- With severe and chronic illnesses
- Previous influenza and other respiratory virus infection
- Coexisting allergies
- With weakened immune systems
- Living in nursing homes or other long-term care facilities
- With cochlear implants or CSF leaks
- Who smoke cigarettes
The failure to develop an antibody response, whether congenital or acquired, is the most critical risk factor for invasive pneumococcal infection. People with compromised neutrophil function, such as those with alcoholism, diabetes, liver cirrhosis, prolonged corticosteroid medication, or decreased renal function, are at increased risk.
What are the treatment options for pneumococcal pneumonia?
Treatment options for pneumococcal pneumonia include:
- Medicine to control the fever and pain
- Intravenous (IV) fluids to prevent dehydration
- Supplemental oxygen, if necessary
Antibiotics are used to treat pneumococcal infection; however, certain strains of the bacteria have acquired resistance to medications. Drug resistance can complicate treatment and lengthen hospital stays.
Antibiotics prescribed to treat pneumococcal pneumonia
- For mild pneumococcal pneumonia infections
- Amoxicillin, second or third-generation cephalosporins, or oral levofloxacin are advised.
- Amoxicillin is the first line of treatment for healthy children with mild to moderate pediatric pneumococcal pneumonia caused by penicillin-sensitive strains.
- Third-generation cephalosporins, such as ceftriaxone or cefotaxime, are the next alternatives.
- For mild community-acquired pneumonia in adults
- In severe cases
- For life-threatening infections, ceftriaxone or cefotaxime are used initially, followed by vancomycin.
- In case of resistance
- A combination of antibiotics may be recommended rather than a single-drug regimen
Antibiotics are often administered orally as pills or liquids. A severe infection may necessitate hospitalization and IV antibiotics. If you have difficulty breathing, your treatment strategy may involve using supplemental oxygen.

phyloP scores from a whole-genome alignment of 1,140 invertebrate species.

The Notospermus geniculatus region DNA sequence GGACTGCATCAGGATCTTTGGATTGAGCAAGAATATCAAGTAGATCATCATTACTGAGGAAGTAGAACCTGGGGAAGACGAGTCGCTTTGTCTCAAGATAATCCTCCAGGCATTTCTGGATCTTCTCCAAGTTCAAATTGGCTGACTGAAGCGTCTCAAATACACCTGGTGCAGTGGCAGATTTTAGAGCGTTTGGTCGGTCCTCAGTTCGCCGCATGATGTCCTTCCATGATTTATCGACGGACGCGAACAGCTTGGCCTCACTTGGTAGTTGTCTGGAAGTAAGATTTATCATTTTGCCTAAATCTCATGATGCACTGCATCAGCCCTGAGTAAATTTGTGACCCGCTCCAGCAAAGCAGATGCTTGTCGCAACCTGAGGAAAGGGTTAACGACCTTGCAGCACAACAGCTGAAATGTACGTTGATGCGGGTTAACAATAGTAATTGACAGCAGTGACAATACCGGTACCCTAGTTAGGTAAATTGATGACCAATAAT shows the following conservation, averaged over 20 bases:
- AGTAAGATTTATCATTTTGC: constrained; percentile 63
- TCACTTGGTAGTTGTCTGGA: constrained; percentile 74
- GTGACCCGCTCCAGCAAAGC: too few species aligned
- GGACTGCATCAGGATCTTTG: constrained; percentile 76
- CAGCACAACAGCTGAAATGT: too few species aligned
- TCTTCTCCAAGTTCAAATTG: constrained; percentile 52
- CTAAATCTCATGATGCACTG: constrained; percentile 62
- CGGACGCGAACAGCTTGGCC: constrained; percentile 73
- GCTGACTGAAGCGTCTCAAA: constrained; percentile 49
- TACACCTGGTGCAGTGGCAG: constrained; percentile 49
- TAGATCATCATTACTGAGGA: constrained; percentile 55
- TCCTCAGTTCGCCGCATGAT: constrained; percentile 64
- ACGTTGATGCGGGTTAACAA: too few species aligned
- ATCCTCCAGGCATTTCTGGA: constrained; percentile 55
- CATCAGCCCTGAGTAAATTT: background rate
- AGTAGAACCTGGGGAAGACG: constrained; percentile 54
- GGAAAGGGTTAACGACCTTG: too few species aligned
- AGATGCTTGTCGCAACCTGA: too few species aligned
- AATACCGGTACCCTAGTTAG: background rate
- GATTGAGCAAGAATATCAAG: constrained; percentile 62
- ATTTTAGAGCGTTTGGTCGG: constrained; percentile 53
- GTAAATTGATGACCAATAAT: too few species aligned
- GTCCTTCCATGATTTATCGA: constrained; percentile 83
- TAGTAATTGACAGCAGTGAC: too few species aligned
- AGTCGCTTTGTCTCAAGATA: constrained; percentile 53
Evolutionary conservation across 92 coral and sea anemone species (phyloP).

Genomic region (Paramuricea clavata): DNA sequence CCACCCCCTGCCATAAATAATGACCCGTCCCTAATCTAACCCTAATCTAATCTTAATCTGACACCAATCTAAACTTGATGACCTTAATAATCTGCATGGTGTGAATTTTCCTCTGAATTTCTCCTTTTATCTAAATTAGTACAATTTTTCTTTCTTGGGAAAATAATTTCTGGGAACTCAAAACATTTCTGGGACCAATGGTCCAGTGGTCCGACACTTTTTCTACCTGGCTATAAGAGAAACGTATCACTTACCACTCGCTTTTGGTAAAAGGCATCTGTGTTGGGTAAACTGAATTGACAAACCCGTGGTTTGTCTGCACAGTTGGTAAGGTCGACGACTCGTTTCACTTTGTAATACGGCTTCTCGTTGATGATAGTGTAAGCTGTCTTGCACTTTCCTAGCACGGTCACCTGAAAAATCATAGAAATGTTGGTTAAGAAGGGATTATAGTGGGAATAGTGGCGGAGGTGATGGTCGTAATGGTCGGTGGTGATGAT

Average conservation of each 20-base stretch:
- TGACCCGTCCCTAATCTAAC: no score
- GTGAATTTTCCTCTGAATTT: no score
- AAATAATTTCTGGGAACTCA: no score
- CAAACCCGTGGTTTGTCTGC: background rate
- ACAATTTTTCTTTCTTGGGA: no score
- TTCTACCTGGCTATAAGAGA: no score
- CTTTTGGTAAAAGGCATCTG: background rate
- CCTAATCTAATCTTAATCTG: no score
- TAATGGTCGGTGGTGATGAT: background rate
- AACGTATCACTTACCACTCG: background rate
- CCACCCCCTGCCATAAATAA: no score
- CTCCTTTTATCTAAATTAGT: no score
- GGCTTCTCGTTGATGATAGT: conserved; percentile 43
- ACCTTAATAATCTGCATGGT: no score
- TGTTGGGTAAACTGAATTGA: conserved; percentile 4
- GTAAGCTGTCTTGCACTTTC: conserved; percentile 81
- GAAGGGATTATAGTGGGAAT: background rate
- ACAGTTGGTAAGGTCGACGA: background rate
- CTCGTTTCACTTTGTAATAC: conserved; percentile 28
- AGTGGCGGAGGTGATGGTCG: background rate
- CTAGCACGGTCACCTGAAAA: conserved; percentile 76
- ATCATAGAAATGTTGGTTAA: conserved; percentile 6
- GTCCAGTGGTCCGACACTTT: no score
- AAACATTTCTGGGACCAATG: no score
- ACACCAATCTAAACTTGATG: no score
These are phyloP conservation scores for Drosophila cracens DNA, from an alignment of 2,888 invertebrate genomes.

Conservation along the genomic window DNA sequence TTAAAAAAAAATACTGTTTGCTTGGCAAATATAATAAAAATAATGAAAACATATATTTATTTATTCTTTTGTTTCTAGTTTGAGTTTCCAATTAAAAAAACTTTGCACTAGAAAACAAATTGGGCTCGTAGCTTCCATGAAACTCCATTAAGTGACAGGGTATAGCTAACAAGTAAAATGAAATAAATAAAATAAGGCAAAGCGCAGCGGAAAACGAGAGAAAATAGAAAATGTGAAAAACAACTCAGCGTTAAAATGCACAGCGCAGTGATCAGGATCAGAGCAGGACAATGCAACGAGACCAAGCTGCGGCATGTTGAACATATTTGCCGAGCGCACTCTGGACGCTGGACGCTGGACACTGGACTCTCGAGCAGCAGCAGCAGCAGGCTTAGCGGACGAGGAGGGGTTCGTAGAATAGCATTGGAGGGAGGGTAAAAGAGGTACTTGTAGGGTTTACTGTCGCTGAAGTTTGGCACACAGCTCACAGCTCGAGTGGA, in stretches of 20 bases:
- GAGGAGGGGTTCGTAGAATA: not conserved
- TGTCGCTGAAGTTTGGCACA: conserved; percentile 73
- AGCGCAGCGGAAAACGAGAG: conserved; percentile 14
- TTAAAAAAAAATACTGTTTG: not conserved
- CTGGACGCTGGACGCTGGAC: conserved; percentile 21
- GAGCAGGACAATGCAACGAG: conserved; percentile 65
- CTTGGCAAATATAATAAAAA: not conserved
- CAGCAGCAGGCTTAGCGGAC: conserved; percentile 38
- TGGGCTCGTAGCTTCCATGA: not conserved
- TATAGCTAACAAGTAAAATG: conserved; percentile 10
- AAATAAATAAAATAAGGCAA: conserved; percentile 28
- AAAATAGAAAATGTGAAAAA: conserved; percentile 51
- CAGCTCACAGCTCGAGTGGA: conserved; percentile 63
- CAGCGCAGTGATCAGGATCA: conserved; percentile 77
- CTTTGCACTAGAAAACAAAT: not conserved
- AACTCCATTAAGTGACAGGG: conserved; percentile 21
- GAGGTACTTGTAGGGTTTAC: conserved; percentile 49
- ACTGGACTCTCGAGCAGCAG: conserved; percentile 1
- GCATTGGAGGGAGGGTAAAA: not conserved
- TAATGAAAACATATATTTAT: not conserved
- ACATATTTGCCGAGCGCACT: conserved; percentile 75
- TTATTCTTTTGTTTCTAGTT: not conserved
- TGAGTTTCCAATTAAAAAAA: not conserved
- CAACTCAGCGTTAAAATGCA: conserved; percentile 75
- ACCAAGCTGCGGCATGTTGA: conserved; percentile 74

How can we prevent pneumococcal pneumonia?
- Get a pneumococcal vaccination (shot). Consult your doctor about whether you should have a pneumococcal vaccination and, if so, which vaccine may suit you.
- Having the flu is a risk factor for pneumococcal pneumonia, so don’t miss your yearly flu shot.
- Avoid people who have the flu or pneumonia (especially if you have children and older people at home).
- Regularly follow hand hygiene.
- Keep hands away from your face, eyes, and mouth, especially during flu season.
- Cough and sneeze into a tissue, discard it immediately, and wash your hands.
- Do not share cups or kitchen utensils with others.
- Stay home when sick and limit contact with other people.
- Follow treatment as directed by your healthcare provider.
- Always finish the antibiotics course.
Preventing pneumococcal pneumonia is a crucial component of a mortality reduction strategy. Adequate nutrition is essential for strengthening natural defenses. Addressing environmental factors such as indoor air pollution and encouraging good hygiene in overcrowded homes and hospitals reduce the number of people with pneumonia.
What types of vaccinations are available for pneumococcal pneumonia?
The following vaccinations are available to prevent pneumococcal pneumonia:
- Conjugate 7-valent (PCV7)
- 13-valent (PCV13)
- Pneumococcal polysaccharide (PPSV23)
PCV77 and PCV13 are indicated for children younger than two years and individuals with specific medical disorders.
The PPSV23 vaccine is indicated for people older than 65 years, with particular genetic (sickle cell illness) and medical problems (impaired splenic function), and who smoke.
Furthermore, people with sickle cell disease, who are predisposed to invasive pneumococcal illness, are advised to get penicillin prophylaxis in addition to vaccination during the first five years of life.
Although vaccination cannot protect against all strains of S. pneumoniae, pneumococcal vaccines can protect against the most common strains. They are safe and effective, with mild side effects such as swelling and soreness at the injection site, fever, and muscle pain. Experts believe that the benefits of vaccination outweigh the risks.
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Get The Facts About Pneumococcal Pneumonia: https://www.lung.org/lung-health-diseases/lung-disease-lookup/pneumonia/pneumococcal
Pneumococcal Pneumonia: https://www.ncbi.nlm.nih.gov/pmc/articles/PMC3425340/
Pneumonia (Pneumococcal Disease): https://historyofvaccines.org/diseases/pneumonia-pneumococcal-disease
Pneumococcal pneumonia–a history based on chapters from the first edition (1950) and the latest edition (2018) of Harrison’s Principles of Internal Medicine: https://pulmonarychronicles.com/index.php/pulmonarychronicles/article/view/803/1693